• In addition to (and often instead of) celebrating birthdays, the Polish celebrate their “imieniny”, or “Name Day”.  Nearly all Polish are named after Catholic saints, so “Name Days” are celebrated on the commemorative day recognizing their saint.  The names associated with each day are listed on all Polish calendars.  “Name Day” parties are celebrated much the way we celebrate birthdays.  Want to wish someone well on their “Name Day”?  Easy!  Just say … “Wszystkiego najlepszego z okazji imienin”!  (But not five times fast, or your tongue will fall off).  Although we are giving Baby W a new name, we plan to celebrate his Name Day every year to honor his birth name and his heritage.


  • The Polish alphabet contains 32 letters, and the Polish language is notoriously difficult to learn.
  • 90% of Poland’s youths complete at least secondary education and 50% of the population has an academic degree.
  • It is estimated that more than six million Poles including soldiers died in concentration camps, labor camps, prisons, and forced labor during the five years of Nazi occupation as a part of World War II.  Auschwitz, the largest extermination camp and concentration camp, is located in Poland and is now a site of pilgrimage and monument to the prevention of war and suffering.  We plan to visit Auschwitz while in Poland.


  • The time zone in Poland is seven hours ahead of our time in Iowa.
  • Poland has more winners of the “World’s Strongest Man” competition than any other country.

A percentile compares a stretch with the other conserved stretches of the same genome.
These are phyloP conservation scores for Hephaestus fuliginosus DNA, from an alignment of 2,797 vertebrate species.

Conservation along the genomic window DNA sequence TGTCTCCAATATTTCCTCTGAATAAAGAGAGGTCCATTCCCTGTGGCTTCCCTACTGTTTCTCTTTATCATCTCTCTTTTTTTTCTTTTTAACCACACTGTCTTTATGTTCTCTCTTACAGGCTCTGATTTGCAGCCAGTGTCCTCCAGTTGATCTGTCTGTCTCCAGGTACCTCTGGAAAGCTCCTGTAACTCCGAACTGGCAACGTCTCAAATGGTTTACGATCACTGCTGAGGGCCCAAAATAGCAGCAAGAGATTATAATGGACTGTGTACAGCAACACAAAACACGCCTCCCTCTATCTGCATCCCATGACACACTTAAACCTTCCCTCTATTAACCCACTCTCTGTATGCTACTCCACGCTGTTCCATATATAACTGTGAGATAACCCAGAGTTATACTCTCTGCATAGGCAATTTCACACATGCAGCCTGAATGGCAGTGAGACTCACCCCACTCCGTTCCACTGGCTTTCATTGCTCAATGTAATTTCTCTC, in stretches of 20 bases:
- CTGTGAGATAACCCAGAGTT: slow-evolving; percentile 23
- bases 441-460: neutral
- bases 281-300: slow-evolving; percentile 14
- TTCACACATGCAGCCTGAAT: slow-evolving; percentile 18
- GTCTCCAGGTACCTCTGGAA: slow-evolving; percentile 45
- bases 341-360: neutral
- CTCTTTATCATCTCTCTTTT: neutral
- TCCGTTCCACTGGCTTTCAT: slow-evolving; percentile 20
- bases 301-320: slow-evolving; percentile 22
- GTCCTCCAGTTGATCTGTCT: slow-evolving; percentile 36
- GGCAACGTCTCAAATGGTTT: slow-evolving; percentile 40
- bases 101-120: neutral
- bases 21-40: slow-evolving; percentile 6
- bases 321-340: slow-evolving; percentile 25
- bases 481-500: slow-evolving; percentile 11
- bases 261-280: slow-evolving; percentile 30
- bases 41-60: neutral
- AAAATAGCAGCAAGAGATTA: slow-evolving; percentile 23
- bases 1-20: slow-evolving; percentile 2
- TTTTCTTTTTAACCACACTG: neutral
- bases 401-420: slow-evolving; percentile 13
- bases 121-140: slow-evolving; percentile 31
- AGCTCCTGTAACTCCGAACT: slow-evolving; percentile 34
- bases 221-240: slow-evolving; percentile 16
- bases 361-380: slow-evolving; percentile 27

• In addition to being neighbors with Germany, Poland was a target of Hitler’s because was the center of the European Jewish world with 3.3 million Jews living in Poland.
  • Poland wrote the first European constitution, second in the world only to the United States.
  • Warsaw is the capital city of Poland.


  • Poland has produced 17 Nobel Prize winners.
  • Nazi-occupied Poland was the only territory where the Germans decreed that any kind of help for Jews was punishable by death. Up to 50,000 Poles were executed by the Nazis for saving Jews.  Despite this, Poles represent the biggest number of people by nationality to rescue Jews during the German Nazi-organised Holocaust, up to around 450,000 from certain death. Poland holds the world record with the most people at 6,135 being awarded the title of Righteous among the Nations by the State of Israel.
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  • Poland has been invaded or has fought for freedom in insurrections 43 times from 1600 to 1945.
  • Because of its long history of being invaded by outside nations, Poland is extremely nationalistic.  It’s ethnic makeup is 97.6% native Polish.
  • Well-known Polish individuals include Fryderyk Chopin, composer; Marie Curie, scientist and first female to win the Nobel Prize; Nicolas Copernicus, astronomer; Pope John Paul II; Wernher Von Braun, scientist (“October Sky”, anyone?); Oscar Hammerstein I, publisher and theater/opera house builder.








Can’t wait to be there!